Thursday, October 13, 2011

Bangkok Cinema Scene: Movies opening October 13-19, 2011


Borders are breaking down in indie filmmaker Aditya Assarat's sophomore feature, Hi-So (ไฮโซ).

Inspired by Aditya's own life - he was raised in Thailand but spent half his life going to school in the U.S. - Hi-So is a bifurcated look at a melancholy man who doesn't fit in either place.

Ananda Everingham stars. He plays a Thai actor who's recently moved back to Thailand after years in the States. While making a movie on location in Phang Nga Province (the same setting as Aditya's 2008 debut Wonderful Town), he's visited on set by his American girlfriend (Cerise Leang) and is having trouble connecting to her. Later he's back in Bangkok and has a Thai girlfriend (Sajee Apiwong), and can't relate to her either.

It's a movie of halves, with the first in English and the second in Thai.

"By the nature of the structure, the two halves always reflect each other, and I always thought it would be like the same movie being played over again," Aditya told The Nation last month. "Even some of the conversations are the same, except one is in English and the other in Thai."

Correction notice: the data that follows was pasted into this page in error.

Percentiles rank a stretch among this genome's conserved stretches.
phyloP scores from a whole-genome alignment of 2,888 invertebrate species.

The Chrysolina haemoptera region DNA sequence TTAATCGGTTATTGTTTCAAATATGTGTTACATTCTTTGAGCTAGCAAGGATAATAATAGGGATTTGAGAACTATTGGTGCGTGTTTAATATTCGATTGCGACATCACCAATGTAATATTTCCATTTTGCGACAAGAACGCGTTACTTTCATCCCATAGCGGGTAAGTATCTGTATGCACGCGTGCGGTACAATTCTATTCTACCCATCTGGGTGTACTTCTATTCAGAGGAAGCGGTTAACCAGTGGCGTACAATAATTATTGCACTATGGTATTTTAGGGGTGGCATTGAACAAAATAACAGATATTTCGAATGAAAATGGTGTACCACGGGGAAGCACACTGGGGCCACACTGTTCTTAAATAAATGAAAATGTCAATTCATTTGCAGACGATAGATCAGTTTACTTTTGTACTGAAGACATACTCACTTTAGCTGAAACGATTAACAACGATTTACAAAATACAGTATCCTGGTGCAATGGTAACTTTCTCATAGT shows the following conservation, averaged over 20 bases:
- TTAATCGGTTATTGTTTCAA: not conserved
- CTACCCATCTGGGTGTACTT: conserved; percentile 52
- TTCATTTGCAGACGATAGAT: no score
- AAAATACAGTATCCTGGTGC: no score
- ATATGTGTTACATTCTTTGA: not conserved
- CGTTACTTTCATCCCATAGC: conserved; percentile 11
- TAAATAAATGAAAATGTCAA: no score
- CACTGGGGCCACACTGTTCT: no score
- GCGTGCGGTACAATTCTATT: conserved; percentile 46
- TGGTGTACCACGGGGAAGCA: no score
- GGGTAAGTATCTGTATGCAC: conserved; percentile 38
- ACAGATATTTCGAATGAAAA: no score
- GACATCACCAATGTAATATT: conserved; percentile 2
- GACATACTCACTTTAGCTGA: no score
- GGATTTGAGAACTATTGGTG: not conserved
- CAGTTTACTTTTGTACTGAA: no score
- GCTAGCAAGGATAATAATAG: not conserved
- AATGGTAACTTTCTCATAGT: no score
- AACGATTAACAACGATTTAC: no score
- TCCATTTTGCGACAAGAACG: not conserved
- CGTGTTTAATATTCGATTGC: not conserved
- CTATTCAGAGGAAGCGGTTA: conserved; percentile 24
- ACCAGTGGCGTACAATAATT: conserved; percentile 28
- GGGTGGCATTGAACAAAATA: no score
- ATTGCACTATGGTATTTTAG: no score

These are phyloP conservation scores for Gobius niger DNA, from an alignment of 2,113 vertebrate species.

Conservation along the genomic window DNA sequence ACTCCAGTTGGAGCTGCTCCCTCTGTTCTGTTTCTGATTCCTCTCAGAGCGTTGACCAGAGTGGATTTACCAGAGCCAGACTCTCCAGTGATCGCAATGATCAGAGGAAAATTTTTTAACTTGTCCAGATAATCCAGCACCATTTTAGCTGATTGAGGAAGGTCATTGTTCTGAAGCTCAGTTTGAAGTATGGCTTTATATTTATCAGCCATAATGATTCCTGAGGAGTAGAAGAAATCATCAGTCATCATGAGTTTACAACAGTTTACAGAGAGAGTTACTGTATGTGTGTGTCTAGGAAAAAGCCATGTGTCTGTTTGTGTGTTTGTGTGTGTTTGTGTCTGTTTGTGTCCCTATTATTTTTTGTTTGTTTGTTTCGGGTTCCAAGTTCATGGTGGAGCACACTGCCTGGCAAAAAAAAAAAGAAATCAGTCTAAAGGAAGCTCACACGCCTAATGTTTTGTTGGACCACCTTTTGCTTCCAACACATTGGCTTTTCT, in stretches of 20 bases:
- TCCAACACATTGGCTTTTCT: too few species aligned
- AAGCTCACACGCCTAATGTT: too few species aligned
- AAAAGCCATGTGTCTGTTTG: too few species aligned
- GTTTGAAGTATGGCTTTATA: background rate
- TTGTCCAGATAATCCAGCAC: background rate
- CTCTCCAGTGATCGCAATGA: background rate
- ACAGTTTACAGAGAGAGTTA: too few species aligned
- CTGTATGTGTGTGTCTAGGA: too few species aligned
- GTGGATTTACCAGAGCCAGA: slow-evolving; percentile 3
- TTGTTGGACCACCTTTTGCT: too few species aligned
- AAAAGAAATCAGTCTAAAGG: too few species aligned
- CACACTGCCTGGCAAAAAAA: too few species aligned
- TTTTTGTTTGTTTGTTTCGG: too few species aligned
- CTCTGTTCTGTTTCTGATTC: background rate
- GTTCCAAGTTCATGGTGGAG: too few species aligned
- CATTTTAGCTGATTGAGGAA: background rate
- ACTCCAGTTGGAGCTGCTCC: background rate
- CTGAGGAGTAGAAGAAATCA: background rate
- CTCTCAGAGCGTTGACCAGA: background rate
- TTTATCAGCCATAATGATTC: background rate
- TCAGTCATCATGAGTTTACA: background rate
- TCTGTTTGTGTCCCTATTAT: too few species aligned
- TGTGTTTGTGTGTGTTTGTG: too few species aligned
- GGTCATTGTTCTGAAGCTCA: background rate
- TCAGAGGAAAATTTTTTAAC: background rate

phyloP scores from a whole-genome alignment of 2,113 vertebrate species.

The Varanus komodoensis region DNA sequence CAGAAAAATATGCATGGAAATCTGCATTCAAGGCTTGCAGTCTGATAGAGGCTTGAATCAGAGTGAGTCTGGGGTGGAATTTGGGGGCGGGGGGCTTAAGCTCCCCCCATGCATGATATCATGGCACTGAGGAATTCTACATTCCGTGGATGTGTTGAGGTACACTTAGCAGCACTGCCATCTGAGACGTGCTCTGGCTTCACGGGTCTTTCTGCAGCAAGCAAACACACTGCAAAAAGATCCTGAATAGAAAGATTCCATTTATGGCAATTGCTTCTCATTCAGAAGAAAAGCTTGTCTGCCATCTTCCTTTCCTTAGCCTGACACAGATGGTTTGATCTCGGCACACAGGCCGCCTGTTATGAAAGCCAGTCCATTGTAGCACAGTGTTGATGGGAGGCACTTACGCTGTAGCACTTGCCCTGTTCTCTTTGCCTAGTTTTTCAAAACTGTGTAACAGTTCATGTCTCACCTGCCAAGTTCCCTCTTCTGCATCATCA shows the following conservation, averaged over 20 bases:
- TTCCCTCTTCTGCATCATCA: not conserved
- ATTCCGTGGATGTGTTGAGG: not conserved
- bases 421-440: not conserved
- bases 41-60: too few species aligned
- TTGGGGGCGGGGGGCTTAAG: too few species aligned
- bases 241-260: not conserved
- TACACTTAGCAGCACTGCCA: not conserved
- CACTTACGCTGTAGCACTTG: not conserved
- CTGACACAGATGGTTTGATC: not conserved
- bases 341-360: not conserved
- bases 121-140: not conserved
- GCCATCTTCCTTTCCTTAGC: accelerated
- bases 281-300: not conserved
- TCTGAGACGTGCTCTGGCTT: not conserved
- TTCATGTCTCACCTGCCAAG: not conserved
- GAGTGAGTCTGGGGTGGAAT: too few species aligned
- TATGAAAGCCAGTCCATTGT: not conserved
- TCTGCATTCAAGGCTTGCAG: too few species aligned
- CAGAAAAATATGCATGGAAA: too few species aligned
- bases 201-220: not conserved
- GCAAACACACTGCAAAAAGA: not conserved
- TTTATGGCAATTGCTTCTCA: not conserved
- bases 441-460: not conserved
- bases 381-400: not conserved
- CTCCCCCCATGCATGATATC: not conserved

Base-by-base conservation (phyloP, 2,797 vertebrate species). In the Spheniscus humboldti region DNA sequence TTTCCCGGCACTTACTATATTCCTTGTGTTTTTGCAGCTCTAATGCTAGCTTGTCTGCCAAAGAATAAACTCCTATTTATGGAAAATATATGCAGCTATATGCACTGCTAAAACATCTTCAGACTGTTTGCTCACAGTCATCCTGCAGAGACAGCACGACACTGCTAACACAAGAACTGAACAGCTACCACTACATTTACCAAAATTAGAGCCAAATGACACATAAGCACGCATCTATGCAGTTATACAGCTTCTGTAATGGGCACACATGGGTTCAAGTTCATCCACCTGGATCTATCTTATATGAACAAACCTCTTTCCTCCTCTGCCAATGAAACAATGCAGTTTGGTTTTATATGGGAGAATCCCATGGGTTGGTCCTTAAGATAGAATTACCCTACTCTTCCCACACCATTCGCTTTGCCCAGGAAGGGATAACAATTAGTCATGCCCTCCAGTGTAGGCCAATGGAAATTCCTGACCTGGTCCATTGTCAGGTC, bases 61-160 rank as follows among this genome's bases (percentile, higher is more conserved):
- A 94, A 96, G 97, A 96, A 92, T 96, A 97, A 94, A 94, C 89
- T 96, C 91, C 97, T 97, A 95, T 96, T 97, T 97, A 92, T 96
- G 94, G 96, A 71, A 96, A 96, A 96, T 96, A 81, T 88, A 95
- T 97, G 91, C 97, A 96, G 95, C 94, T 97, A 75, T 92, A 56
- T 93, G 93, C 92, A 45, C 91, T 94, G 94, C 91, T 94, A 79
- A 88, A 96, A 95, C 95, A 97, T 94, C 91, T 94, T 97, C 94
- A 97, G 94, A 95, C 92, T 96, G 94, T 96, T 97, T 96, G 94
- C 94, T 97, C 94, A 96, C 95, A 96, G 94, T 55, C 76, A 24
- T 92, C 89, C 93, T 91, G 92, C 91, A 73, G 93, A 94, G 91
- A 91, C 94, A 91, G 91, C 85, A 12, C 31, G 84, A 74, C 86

Aside from getting a highly personal project out of his system, Aditya says the aim of Hi-So is to depict a modern Thailand that's been changed by globalization.

"It's a contemporary Asian film. It's about what it's like to live in Thailand now and what it feels like to live in Asia now, where there's a breakdown of culture and borders. We're all becoming one Asian culture," he says. "A hundred years ago, to be born in Thailand meant something. It meant that you spoke Thai and you never left the country and you were Thai. Now it could mean anything. You can speak English or Japanese and you don't eat Thai food. You watch Korean TV shows or French movies and you wear your hair the way people wear it in Brazil."

Enthusiasts of contemplative cinema, as well as as fans of indie Thai films and Ananda will probably enjoy Hi-So, which despite all the brooding by its star, has its entertaining moments, thanks in large part to the two fabulous female leads and a colorful supporting cast.

Hi-So premiered a year ago at the Busan International Film Festival and his played the circuit, hitting Tokyo, Berlin and recently Singapore, among other fests. It also had a limit run in New York.

Find out more about the movie at its Facebook page. There's also an official YouTube channel, which includes the trailer (embedded below), cool clips from the soundtrack and a couple of short films by Aditya that are closely linked to Hi-So6 to 6 (part 2 here) and Bangkok Blues (part 2 here).

Part of the Extra Virgin Director's Screen Project, Hi-So is in limited release for the next month at three SF cinemas: CentralWorld, Central Lat Phrao and SF Cinema City at the new Terminal 21 mall at the Asoke intersection. Showtimes during the first week of release are at 7 nightly with additional Saturday and Sunday matinees around 2 or 2.30. Check the SF bookings site to make sure. Rated 13+.

Also opening